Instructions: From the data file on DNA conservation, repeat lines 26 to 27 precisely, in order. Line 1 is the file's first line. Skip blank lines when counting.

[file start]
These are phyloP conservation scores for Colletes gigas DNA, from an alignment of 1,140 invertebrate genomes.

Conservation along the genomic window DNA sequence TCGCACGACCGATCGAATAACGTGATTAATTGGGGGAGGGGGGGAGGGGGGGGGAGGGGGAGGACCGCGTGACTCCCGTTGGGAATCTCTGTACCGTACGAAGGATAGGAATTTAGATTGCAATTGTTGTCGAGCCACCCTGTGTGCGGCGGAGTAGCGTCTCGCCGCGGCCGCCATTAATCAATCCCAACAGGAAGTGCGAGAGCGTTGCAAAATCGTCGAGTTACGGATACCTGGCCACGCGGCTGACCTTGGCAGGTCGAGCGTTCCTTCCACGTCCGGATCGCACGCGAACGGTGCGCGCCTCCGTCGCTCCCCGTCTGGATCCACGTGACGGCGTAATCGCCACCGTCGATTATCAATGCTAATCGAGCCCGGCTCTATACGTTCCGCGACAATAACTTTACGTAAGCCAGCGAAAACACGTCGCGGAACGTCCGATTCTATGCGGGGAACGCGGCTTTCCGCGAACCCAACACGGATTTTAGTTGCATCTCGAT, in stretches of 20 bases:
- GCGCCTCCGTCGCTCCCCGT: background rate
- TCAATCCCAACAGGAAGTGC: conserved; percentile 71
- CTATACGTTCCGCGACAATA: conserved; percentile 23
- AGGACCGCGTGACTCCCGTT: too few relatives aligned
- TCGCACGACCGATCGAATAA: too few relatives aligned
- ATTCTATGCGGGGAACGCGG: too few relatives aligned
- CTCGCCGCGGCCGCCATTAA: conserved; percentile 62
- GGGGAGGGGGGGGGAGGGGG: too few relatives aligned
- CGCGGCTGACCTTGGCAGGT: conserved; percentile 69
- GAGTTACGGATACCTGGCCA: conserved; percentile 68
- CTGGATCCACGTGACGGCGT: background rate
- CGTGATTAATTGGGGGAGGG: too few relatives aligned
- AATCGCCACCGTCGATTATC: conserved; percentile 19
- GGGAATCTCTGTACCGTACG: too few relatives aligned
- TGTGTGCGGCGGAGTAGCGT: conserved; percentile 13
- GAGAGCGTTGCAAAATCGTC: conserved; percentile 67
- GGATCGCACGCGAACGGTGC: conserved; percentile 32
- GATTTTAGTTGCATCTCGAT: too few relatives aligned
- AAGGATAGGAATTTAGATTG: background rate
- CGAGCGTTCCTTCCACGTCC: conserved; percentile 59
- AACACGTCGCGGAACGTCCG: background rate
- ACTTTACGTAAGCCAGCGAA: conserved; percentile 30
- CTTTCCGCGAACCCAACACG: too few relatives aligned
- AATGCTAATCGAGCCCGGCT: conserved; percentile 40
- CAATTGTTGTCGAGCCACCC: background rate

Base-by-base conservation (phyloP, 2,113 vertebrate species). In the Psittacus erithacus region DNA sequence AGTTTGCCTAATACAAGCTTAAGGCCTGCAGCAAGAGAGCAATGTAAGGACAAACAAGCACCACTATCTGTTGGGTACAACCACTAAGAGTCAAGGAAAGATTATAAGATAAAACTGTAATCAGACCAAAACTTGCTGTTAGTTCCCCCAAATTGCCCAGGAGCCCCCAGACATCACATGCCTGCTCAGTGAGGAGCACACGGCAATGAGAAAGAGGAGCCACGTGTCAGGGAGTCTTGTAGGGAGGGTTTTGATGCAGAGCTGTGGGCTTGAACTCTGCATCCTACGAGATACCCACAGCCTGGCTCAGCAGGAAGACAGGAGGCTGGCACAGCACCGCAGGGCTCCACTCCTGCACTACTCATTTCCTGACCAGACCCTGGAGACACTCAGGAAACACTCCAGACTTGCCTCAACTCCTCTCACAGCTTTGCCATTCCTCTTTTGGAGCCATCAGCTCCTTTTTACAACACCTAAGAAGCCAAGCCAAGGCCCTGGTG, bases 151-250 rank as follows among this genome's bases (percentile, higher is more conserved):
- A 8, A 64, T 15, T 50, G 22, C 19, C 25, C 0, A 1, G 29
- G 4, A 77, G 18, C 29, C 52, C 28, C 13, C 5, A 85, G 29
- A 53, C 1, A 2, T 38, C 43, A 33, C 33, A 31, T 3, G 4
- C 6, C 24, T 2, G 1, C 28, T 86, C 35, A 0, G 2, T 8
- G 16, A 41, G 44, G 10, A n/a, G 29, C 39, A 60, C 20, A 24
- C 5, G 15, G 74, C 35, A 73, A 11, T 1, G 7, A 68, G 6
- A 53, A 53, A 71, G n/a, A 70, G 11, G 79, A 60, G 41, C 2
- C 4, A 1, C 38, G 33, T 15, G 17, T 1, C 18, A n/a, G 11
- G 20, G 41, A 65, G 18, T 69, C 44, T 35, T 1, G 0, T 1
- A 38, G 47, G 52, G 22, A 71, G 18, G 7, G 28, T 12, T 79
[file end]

- AATGCTAATCGAGCCCGGCT: conserved; percentile 40
- CAATTGTTGTCGAGCCACCC: background rate